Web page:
The Supreme Court on Friday directed the Centre to ensure that there is no smog in Delhi and National Capital Region amid heightened alarm over the health hazard posed by it during the coronavirus crisis, Bar and Bench reported.

Delhi’s air pollution typically worsens in October and November due to stubble burning in the neighbouring states and unfavourable wind speed. According to the Central Pollution Control Board, the air quality index was 397 at 2.15 pm, indicating “very poor” conditions in the Capital. According to the agency’s air quality index or AQI, any reading above 100 on the scale of 500 is progressively unsafe for health. Additionally, Delhi has been reporting over 6,000 new coronavirus cases for the last three days.

A three-judge bench headed by Justice SA Bobde asked Solicitor General Tushar Mehta to ensure that Delhi is not affected by smog and bad air quality. “There are already many commissions, many brains working but ensure that there is no smog in the city,” Bobde said. “Also grade offences. Every offence cannot have [punishment] of five years jail or Rs 1 crore fine.”

Mehta informed the court that the Centre’s Commission for Air Quality Management in National Capital Region and Adjoining Areas, constituted on October 28, will start functioning from Friday. Non-compliance with oversight body’s orders and provisions will attract a jail term of up to five years or a fine of Rs 1 crore or both. Former Chief Secretary of Delhi MM Kutty was appointed chairperson of the commission on Thursday, PTI reported.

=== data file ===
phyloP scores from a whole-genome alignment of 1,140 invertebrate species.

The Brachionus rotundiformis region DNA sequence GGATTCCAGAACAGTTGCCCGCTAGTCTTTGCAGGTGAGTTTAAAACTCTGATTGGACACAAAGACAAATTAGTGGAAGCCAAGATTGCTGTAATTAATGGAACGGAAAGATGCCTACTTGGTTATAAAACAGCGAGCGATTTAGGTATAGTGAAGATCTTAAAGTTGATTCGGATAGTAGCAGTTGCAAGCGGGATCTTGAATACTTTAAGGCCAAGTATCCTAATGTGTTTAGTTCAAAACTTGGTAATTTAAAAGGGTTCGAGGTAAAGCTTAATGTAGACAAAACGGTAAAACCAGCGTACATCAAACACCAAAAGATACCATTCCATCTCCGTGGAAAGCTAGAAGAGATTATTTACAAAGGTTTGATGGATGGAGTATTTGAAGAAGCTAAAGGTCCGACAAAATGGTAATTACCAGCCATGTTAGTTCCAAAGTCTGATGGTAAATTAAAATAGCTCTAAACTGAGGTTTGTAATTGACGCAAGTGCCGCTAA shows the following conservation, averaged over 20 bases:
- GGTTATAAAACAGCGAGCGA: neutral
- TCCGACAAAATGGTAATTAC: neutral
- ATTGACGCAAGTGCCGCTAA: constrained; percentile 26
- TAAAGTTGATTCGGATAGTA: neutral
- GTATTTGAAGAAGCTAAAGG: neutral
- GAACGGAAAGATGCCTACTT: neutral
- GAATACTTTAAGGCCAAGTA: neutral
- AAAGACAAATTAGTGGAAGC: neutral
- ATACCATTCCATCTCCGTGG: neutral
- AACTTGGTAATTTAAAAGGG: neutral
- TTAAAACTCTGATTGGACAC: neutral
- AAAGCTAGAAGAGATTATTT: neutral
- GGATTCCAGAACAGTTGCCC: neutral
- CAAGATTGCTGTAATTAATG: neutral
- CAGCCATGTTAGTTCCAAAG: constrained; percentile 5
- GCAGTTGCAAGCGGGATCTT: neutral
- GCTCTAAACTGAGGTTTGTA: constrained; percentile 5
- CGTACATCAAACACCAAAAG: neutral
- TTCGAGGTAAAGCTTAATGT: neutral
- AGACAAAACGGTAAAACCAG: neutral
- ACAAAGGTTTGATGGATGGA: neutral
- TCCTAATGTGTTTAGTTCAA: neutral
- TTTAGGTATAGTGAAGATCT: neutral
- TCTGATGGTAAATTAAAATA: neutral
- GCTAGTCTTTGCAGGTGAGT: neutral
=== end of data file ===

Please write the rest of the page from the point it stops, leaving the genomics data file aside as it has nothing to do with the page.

The Centre had dissolved the 22-year-old Environmental Pollution (Prevention and Control) Authority that has so far addressed matters related to air pollution in Delhi-NCR to constitute this body.

Senior advocate Vikas Singh, representing one of the petitioners, said the condition in Delhi was akin to “public health emergency” and said “drastic measures need to be taken” to tackle the air pollution.

Bobde told him the case will be taken up after Diwali and that the executive organ of the government is the body “with money and resources”.“We have certain limitations and we are not abdicating our responsibility,” the chief justice added. “Let solicitor general take steps.”

Singh argued that no members from the health ministry were part of the Centre’s commission, but the court said it will examine the matter after Diwali. He also said by the time court reopens after Diwali break, the situation will only deteriorate.

Other fulltime members of the Centre’s commission include Professor Mukesh Khare of the Indian Institute of Technology, Delhi, Ramesh KJ, former director general of India Meteorological Department, and AK Nautiyal, a joint secretary in the Ministry of Environment, Forest and Climate Change.

Taking steps against pollution in north India: Javadekar

Union Minister for Environment, Forest and Climate Change Prakash Javadekar on Friday said the Centre was taking steps to tackle air pollution in Delhi and other parts of north India ahead of the approaching winter season. The Union minister said he would take all possible technological interventions towards combating the air pollution problem.

Javadekar also announced that former Chief Secretary of Delhi MM Kutty would lead the Commission for Air Quality Management in the National Capital Region and its adjoining areas. “He has also worked in the environment ministry earlier,” he said.

Other full-time members of the commission include former Director General India Meteorological Department Ramesh KJ and Mukesh Khare of Indian Institute of Technology Delhi. The Energy and Resources Institute Director General Dr Ajay Mathur and Air Pollution Action Group member Ashish Dhavan were also appointed as non-governmental organisation representatives of the commission.

“The commission would work alongside Delhi and other nearby states towards ending pollution,” the Union minister added.